Footasylum shares plunge on profit warning

Business
Footasylum storeImage copyright Footasylum

Shares in Footasylum plunged on Monday after the “athleisure” retailer warned on profits following difficult trading in July and August.

Despite reporting a 18.5% rise in sales to £98.6m for the six months to 25 August, Footasylum said sales since then had been “more challenging”.

There was “no sign of a recovery” on the high street, the retailer said.

As a result, adjusted annual profits will be “significantly lower” than previous guidance”.

Footasylum expected to post less than half the £12.5m it made in the last financial year, according to an unscheduled trading update.

Barry Bown, executive chairman, said: “These are undoubtedly challenging times in the retail industry and, in common with many other businesses, Footasylum’s trading has continued to be impacted by weak consumer sentiment.”

It also blamed “some unforeseen delays” in opening new stores and a hit to margins from more clearance activity.

Shares more than halved to 40p, leaving the company valued at about £42m.

‘Sold a pup’

It was the second time this year that shares in Footasylum, which listed on the junior AIM market in November, have collapsed.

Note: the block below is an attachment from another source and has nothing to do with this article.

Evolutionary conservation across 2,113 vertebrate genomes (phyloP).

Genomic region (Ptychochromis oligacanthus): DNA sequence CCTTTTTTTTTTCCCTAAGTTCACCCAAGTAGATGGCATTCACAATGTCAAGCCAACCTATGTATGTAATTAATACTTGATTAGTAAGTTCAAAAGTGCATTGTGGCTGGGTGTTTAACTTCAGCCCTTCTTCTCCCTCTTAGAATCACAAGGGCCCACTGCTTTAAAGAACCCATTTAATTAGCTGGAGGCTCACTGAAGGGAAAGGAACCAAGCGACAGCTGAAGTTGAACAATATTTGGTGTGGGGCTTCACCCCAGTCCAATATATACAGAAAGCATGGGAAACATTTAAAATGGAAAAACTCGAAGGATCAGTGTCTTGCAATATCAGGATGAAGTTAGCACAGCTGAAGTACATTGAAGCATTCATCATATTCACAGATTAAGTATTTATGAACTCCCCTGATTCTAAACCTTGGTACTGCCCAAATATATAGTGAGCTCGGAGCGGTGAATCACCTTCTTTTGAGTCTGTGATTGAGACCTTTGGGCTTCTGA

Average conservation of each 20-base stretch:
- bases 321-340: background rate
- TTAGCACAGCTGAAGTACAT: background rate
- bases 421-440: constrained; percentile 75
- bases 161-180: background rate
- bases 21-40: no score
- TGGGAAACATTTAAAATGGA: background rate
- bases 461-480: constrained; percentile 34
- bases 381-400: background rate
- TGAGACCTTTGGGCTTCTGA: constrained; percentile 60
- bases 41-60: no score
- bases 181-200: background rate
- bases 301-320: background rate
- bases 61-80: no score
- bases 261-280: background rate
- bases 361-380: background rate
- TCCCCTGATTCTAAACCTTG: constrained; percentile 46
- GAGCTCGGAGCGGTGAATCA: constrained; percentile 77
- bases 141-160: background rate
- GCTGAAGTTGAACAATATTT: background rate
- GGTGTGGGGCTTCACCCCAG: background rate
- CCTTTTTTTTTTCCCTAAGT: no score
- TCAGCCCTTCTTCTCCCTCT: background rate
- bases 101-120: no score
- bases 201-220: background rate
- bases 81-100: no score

In June the firm said profits would be hit by higher investment in its stores this year.

Retail analyst Nick Bubb said the second warning confirmed his fears that “investors were sold a pup” when the company floated last year.

Analysts at Liberum said downgrading its outlook for the second time this year was “highly disappointing” and the rest of the current financial year was “likely to be difficult”.

“The group should hopefully start to see the benefits from some of the initiatives laid out by the executive chairman, but these take time to deliver,” they added.

Footasylum aims to more than double the number of UK stores to about 150 as well as expand outlets in prime locations and boost its online offering.

The woes affecting the high street have resulted in the closure of hundreds of shops and restaurants run by a handful of major chains this year.

https://www.bbc.co.uk/news/business-45394287

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